The title you just read are, of course, sentences stated in 1972, by the first president of the Commission of the EEC, Mr. Hallstein. When I read it, together with the rest of his speech, I raised my head and saw that on the TV, the news was talking about the final ceremony of awarding of the Nobel Peace Prize to the EU. I say final, ‘cause from the time it was announced until today, I read so many articles on this topic that it seemed like the announcement was made around this time, last year.
“Another text on the same topic, c’mon”, you might say. But allow me to try to take you a bit to the very beginnings of the integration process and thus stand back a bit from the political reality. I believe that the conclusion you will make might even be different then your usual consideration on this topic and you might not even criticize this blog entry that much.
To be honest with you, I have always favored a deeper European Integration. In my view the European “divisions”, on which many authors talk about, such as: language, religion, cultural traditions, historical experiences (I thought that Mrs. Merkel will even cry out of joy on this ceremony, and not to mention a beautifully planned scenario: she and Mr. Hollande sitting next to each other, getting up while holding hands – idyllic, don’t you think so?) political divisions (different political systems until the end of Second World War), economic division – were more things which connected the citizens of Europe and issues that logically brought them to a Union, a sui generis – the only one of its kind.
Recently in a discussion, I quoted Altiero Spinelli, one of great advocates and architects of European Integration: “..these neighbors are perceived as friendly nations sharing a common destiny..” (1986). Soon afterwards I was named a federalist (like Barroso), utopist, idealist… Out of all these compliments, I favored “federalist” (without the comparison to Barroso) the most (probably because I do consider myself as one, but also because I have so many arguments to back up my opinion).
So the basics of political science tell us, that there are five key characteristics of federal political systems:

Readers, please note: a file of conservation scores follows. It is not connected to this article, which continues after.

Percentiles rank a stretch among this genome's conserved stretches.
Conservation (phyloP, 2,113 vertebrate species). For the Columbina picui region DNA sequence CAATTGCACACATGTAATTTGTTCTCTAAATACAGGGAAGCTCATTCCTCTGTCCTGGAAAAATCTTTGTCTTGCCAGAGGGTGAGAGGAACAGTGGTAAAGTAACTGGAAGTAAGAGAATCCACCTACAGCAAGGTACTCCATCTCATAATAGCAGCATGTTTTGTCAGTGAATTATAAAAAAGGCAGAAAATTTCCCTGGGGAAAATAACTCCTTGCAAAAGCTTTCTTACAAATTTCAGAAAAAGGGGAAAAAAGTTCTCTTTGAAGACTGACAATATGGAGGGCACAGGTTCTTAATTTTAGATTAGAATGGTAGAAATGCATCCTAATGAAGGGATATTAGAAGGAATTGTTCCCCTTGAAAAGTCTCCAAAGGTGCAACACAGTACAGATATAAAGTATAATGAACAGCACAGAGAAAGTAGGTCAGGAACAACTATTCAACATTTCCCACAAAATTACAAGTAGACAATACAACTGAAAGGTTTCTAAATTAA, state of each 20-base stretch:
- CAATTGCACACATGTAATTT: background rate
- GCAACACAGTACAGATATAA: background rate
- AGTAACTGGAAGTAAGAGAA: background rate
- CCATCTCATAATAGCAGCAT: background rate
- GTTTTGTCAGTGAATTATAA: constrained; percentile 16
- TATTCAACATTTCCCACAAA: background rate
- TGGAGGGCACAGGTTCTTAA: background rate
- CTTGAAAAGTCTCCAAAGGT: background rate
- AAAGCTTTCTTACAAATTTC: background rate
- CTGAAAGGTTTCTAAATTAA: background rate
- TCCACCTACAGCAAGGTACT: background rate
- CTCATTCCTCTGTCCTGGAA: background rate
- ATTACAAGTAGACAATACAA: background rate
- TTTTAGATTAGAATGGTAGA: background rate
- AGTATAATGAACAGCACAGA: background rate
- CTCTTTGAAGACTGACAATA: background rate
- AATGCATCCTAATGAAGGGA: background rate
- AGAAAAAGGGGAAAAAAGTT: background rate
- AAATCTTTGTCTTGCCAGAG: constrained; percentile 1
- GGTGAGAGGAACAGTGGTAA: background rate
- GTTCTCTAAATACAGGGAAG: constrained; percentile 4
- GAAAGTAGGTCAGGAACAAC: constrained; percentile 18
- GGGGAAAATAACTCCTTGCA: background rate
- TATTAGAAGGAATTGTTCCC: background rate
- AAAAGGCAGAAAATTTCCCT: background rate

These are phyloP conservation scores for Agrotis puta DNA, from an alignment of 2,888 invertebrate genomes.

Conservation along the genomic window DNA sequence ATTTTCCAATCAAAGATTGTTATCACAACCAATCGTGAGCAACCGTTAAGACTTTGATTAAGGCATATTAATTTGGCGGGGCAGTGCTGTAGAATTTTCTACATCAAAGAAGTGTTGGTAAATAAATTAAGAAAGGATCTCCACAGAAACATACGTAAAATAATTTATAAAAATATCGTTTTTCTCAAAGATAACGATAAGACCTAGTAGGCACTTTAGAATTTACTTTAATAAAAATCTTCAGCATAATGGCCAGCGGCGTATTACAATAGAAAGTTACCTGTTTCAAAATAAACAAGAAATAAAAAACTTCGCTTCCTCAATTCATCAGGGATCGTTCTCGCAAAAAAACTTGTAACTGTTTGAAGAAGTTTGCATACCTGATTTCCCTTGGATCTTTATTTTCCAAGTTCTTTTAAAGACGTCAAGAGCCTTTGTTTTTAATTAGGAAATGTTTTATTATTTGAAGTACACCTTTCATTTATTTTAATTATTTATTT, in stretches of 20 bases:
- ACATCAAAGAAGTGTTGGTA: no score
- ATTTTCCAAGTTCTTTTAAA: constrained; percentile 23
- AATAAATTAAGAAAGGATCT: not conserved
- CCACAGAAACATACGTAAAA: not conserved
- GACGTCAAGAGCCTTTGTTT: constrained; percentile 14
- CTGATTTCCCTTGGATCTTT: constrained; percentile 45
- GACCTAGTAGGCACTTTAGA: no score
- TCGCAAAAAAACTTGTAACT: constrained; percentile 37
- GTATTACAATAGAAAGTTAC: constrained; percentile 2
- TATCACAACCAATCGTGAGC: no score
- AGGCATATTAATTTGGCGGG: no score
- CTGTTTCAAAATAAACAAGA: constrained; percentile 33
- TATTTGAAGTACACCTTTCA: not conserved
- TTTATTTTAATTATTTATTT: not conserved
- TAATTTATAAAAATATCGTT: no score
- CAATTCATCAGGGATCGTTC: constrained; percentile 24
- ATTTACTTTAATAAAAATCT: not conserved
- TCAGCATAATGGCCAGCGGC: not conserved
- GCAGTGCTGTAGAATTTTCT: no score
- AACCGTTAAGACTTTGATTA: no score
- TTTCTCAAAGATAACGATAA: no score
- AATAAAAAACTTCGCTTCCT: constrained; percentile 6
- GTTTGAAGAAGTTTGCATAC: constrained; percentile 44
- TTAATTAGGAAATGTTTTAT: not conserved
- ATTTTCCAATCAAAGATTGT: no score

1. Power is divided between central decision-making institutions and regional institutions –> in our case: On the one hand there are the Commission, the Council, and the EP and on the other hand the national governing authorities in Member States
2. The nature of the division is specified and eventual disputes over the division are settled by a supreme judicial authority –> The Treaties and EU Courts are guaranties of this factor.
3. The division of power between the center and the regions is responsibly balanced –> The EU and the Member States do have important powers and responsibilities in different spheres and policies of mutual interest.
4. The only viable form of federalism in modern realities is cooperative federalism –> which is even set by the Treaties.
5. Some policy areas are inevitably the primary responsibility of the central level, because they concern the system as a whole –> In this case many issues are being developed at the EU level, but only to a limited degree and on largely intergovernmental basis such as: foreign affairs, security and defense, citizenship rights, monetary union (not all Member States are a part of it).
Although, the conclusion on whether the EU is already a confederation and moving towards a federation should be clear, I think it will be even better rounded by paraphrasing David Cameron in 1998, when he arguments that Members States concluded several decades ago that their national interest are best served by extending the authority of existing supranational institutions and creating new ones in other spheres. Pretty plain, wouldn’t you agree?
But, I should already get to the conclusion of this text and the connection with the Nobel Peace Prize. The element of peace is undoubtedly very important – not only have these countries not encountered any conflicts again (politics doesn’t count here) but they have also streamed to unite in helping to stop the conflicts and wars across the globe. But for me, what is very important and worth the Prize is the fact that this sui generis keeps on growing, expanding, deepening and all of this is made by the strength of people – old, young, women, men, heterosexuals, homosexuals, disabled – people, in whose commitment you might doubt because according to some polls they are against the idea of an even closer Union, but they still keep it running and keep trying to make it an even more perfect mechanism.
So, if I was one of the Presidents, who received the award today, I would devote it to the people of Europe, because the people are the one who will continue to work “united in diversity.”